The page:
Niobium oxide nanocrystals were successfully synthesized employing the green synthesis method. Phase formation, microstructure and compositional properties of 1, 4 and 7 days incubation treated samples after calcinations at 450 °C were examined using X-ray diffraction, Raman, photoluminescence (PL), infrared, X-ray photoelectron spectra and transmission electron microscopic characterizations. It was observed that phase formation of Nb2O5 nanocrystals was dependent upon the incubation period required to form stable metal oxides. The characteristic results clearly revealed that with increasing incubation and aging, the transformation of cubic, orthorhombic and monoclinic phases were observed. The uniform heating at room temperature (32 °C) and the ligation of niobium atoms due to higher phenolic constituents of utilized rambutan during aging processing plays a vital role in structural phase transitions in niobium oxide nanocrystals. The defects over a period of incubation and the intensities of the PL spectra changing over a period of aging were related to the amount of the defects induced by the phase transition.

  13. Fatigue behavior of niobium--hydrogen alloys

    Chung, D.W.; Stoloff, N.S.

    1978-01-01

    The effects of hydrogen on room temperature fatigue behavior of niobium were investigated under both high frequency stress control and low frequency strain control conditions, in air. Hydrogen markedly improved the fatigue life in high frequency tests, while low frequency tests resulted in decreased fatigue life with increasing hydrogen content. Notches in hydrogen-charged alloys reduced high cycle life significantly but had little effect on low cycle tests. Fracture surfaces of annealed niobium mainly exhibited striations, with numerous cracks originating at troughs of striated bands in both stress and strain control tests. The fracture mode for alloys with hydrogen in solution was mixed, with striations interspersed with cleavage facets at high frequencies but generally cleavage steps at low frequencies. For the hydrided alloys, distinctive steps of mixed ductile-brittle appearance were revealed under high frequency conditions, but large cleavage facets only were observed for low frequency tests. The results are discussed in terms of the effects of hydrogen on the cyclic strain hardening rate, as well as on fatigue strength and ductility of niobium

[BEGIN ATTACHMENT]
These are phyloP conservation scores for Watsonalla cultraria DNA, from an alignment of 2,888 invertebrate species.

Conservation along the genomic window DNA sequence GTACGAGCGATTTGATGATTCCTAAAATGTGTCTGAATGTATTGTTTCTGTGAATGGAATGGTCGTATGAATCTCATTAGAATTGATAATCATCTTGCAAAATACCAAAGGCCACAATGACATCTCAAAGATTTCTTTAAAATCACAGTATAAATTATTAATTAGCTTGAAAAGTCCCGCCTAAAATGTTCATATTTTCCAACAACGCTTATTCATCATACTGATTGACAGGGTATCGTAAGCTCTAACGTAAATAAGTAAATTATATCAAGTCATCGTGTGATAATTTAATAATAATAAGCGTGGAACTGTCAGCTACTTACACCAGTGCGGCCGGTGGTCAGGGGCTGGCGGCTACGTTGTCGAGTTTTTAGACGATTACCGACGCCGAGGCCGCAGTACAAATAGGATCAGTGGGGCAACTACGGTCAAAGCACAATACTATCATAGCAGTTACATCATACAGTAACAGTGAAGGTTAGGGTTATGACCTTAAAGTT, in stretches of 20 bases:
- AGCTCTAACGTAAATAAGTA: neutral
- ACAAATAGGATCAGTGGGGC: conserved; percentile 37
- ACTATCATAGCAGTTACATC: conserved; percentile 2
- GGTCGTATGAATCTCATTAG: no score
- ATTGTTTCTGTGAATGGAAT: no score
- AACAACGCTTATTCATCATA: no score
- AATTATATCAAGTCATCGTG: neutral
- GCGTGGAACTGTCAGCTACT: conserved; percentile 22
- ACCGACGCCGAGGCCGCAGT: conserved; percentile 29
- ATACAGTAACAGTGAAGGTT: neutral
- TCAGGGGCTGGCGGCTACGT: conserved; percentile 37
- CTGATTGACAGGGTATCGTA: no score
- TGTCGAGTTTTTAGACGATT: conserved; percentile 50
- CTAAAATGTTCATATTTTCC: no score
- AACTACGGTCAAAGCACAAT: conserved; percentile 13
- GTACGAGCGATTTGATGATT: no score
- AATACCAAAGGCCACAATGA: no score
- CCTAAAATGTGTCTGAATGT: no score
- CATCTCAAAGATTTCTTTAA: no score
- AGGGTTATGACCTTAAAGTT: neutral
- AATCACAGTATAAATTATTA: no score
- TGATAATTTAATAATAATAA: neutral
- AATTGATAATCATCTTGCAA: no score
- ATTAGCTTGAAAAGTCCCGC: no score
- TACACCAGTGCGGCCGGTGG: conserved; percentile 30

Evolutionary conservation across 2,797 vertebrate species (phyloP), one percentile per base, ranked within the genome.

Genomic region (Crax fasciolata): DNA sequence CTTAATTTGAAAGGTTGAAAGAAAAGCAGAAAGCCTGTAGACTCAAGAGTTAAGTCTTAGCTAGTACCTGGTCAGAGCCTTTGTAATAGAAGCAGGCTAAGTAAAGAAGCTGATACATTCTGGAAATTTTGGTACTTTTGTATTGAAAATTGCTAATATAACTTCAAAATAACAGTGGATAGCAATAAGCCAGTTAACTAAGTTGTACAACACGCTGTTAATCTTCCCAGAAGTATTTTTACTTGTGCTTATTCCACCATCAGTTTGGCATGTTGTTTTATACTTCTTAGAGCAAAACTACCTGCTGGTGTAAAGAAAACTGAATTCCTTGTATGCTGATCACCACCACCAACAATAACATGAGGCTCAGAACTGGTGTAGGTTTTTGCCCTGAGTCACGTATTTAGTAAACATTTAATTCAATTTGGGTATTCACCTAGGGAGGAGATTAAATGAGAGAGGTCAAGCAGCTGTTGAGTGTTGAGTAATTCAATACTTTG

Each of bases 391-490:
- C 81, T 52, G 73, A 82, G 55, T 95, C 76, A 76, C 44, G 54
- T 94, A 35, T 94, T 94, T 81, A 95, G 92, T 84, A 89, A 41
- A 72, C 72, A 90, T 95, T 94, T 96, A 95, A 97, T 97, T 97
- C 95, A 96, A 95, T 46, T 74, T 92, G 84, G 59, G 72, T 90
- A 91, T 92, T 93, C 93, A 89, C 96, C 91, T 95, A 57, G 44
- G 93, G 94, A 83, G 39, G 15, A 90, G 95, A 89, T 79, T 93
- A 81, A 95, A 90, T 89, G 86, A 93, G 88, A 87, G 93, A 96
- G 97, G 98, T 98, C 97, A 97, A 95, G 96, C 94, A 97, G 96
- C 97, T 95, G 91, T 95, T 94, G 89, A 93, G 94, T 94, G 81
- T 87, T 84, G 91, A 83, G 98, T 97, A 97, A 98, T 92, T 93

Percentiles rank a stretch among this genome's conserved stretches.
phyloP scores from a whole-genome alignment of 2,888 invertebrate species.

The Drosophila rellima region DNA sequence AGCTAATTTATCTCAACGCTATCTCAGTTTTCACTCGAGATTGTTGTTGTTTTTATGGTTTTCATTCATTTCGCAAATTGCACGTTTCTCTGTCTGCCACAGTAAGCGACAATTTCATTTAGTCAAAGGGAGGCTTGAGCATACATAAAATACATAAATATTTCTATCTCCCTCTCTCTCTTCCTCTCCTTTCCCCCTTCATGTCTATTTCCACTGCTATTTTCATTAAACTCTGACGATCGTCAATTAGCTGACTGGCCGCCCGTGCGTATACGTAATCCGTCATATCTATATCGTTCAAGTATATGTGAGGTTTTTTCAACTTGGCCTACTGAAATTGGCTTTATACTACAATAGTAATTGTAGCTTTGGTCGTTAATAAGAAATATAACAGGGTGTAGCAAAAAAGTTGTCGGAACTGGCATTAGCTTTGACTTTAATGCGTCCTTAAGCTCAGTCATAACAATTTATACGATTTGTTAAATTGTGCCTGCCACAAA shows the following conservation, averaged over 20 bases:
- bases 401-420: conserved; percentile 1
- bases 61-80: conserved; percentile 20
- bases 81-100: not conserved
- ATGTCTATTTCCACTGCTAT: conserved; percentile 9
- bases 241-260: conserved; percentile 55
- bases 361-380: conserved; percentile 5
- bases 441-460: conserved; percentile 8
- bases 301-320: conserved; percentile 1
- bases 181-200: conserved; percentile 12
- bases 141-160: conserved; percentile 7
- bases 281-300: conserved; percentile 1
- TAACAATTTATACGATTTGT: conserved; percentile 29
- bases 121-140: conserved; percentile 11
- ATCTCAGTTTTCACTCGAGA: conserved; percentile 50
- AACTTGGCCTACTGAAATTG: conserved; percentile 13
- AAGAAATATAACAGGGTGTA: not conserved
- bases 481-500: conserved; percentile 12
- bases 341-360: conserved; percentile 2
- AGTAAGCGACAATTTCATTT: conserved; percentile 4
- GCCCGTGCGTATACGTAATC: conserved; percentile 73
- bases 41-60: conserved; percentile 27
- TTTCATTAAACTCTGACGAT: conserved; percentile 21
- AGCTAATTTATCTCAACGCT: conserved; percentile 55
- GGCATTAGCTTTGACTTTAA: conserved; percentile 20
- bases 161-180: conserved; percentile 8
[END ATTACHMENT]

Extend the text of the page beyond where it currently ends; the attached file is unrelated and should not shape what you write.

14. Electrical and electrochemical properties of niobium disulphide

    Molenda, J.; Bak, T.; Marzec, J. [Academy of Min. and Metall., Cracow (Poland). Dept. of Chem. of Solids

    1996-07-16

    The electrical conductivity and thermoelectric power measurements of NbS{sub 2} pure and electrochemically doped with lithium, Li{sub x}NbS{sub 2}, were done as a function of temperature (77 to 300 K). The high absolute values of conductivity and their dependence on temperature together with low absolute values of thermoelectric power and their linear increase with temperature indicate metallic properties of niobium disulphide. In case of Li{sub x}NbS{sub 2} the obtained values of electrical conductivity are significantly lower as compared with the starting NbS{sub 2}. The temperature dependence of the thermo-electric power of intercalated niobium disulphide also indicates that metallic properties get worse as the concentration of lithium increases. The modification of the electronic structure of NbS{sub 2} due to lithium intercalation was proposed. The character of the discharge curves in the electrochemical Li/Li{sup +}/Li{sub x}NbS{sub 2} systems was correlated with the electronic properties of niobium disulphide. (orig.) 11 refs.

  15. Classical spins in superconductors

    Shiba, H [Tokyo Univ.; Maki, K

    1968-08-01

    It is shown that there exists a localized excited state in the energy gap in a superconductor with a classical spin. At finite concentration localized excited states around classical spins form an impurity band. The process of growth of the impurity band and its effects on observable quantities are investigated.

  16. Superconductors and medical imaging

    Aubert, Guy

    2011-01-01

    After difficult beginnings in the 1970's, magnetic resonance imaging (MRI) has evolved to become nowadays the jewel in the crown of medical technology. Superconductors have been a key factor for the extraordinary expansion of MRI which in turn represents about 75 % of their total market. After recalling some basic principles, this article traces their common history and refers to future developments. (author)

  17. Irradiation damage in superconductors